Bobby: So, Steve, so we talked about the five, all within the kind of business category, and it's knowing those metrics and making sure they're clearly defined, having some consistent priorities, making sure that we've got the right people at the right level that want the product, right, or the service or want what we're doing, that the team is engaged and that we have that, and I will, I'll use that word covenant, right, that we have that agreement, that strong agreement between the two and that really will make sure that we've mitigated these business risks as much as possible, right?
Steve: Yeah, you know, and as you went through that list I'm thinking, yeah, yeah, yeah. Okay. Great. I get it, sort of, you know, if I'm a listener to this, and these are not really impossible problems to solve, but I think it points to the need or the benefit of having a third-party come in and really look at your organization and be able to judge and help you objectively see what's really going on, and where you're strong, and where you're weak. That's what our coaching service is all about. So, you know, you may think your swing is just fine, but when a coach is looking at it from over there, instead of from in your own head, you get a different perspective and an improved performance. And that's what we're all about.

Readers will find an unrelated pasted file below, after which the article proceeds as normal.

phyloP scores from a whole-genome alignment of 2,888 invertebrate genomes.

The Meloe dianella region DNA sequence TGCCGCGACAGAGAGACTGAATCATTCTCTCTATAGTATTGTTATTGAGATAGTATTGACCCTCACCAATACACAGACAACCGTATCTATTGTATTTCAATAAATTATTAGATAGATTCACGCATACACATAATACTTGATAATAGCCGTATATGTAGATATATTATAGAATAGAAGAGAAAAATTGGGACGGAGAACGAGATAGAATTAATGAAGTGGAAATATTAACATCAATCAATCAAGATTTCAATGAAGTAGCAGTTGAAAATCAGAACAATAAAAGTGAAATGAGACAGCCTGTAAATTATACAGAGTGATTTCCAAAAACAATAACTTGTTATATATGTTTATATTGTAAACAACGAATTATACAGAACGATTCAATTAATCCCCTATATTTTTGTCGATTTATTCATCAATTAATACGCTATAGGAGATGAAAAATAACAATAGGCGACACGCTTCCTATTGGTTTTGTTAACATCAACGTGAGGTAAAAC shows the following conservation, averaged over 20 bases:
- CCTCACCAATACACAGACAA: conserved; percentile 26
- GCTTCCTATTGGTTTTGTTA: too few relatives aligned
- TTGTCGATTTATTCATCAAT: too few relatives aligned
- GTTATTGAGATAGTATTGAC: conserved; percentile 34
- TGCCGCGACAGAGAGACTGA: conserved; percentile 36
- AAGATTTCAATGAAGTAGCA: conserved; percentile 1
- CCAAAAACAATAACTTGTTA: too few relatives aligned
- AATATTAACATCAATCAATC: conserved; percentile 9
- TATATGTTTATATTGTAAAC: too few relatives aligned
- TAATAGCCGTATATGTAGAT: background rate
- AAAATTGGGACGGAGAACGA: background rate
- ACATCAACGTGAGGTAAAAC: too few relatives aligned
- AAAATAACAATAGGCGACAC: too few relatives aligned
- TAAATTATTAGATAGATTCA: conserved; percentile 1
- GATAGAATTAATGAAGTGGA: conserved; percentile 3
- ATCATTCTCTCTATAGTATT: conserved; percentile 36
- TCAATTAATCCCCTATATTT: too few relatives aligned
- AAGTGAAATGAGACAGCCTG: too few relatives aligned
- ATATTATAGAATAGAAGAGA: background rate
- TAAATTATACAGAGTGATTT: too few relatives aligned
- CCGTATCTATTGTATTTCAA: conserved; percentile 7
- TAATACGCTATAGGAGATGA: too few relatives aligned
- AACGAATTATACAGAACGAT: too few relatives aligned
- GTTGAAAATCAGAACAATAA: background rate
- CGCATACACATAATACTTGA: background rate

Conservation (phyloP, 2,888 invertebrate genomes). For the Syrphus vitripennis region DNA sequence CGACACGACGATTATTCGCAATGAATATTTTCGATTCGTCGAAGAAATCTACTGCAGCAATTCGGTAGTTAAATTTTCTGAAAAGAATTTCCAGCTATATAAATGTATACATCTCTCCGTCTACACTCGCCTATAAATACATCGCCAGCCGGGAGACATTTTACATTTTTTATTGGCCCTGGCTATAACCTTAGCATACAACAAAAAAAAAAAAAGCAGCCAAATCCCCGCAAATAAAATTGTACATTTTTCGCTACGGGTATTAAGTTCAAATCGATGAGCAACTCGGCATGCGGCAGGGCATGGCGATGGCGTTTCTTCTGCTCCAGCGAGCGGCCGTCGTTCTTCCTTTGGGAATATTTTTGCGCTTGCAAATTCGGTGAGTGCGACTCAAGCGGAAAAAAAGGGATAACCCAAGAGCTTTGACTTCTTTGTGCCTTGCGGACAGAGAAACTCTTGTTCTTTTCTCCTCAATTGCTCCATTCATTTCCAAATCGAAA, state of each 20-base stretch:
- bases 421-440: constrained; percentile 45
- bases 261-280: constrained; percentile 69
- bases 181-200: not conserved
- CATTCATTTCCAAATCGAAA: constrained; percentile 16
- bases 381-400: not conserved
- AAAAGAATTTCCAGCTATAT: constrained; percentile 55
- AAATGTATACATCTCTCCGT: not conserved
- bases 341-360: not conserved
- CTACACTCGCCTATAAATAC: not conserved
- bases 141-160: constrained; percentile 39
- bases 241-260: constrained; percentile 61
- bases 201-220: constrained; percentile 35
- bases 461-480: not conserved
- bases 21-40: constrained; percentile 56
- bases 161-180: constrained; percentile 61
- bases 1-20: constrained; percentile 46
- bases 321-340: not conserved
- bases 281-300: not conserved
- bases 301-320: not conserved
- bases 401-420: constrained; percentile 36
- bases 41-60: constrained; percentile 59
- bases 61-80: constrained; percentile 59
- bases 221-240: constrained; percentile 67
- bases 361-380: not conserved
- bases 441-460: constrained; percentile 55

Bobby: Yeah, absolutely. And it's about trying to make it as successful and the best that it can be.
Steve: Right, exactly.
Bobby: Steve, thank you so much for your time. I look forward to talking to you next week.
Steve: Okay, great. Thanks, Bobby.
Bobby: Thank you again for joining us here on "The Software Outsourcing Show" today. I hope you enjoyed the conversation that we had with Steve Mezak about those business risks. And remember, next week, we'll be talking about technology risk and wrapping up the series. But for now, you can download our 15 risk indicators PDF for more detailed information on all the risks that we've talked about across all three dimensions: management, business, and technology. Also we'll have links to the articles that Steve wrote in the show notes. As always, thank you for listening to the show, I hope you have enjoyed it. Please feel free to give us feedback or comments at email@example.com, and you can also find the latest episodes and show notes on iTunes and SoundCloud, and as always, at softwareoutsourcingshow.com.
As Accelerance's Partner Success Manager, Ryan is responsible for building partnerships and quality management of Accelerance’s global software outsourcing network. He maintains a working knowledge of in-demand technologies, industries, strategies and practices relating to software development outsourcing. He has more than 10 years of managing software development projects, all with globally distributed teams. His experience includes enterprise project management with Bank of America focusing on core technology platforms and systems.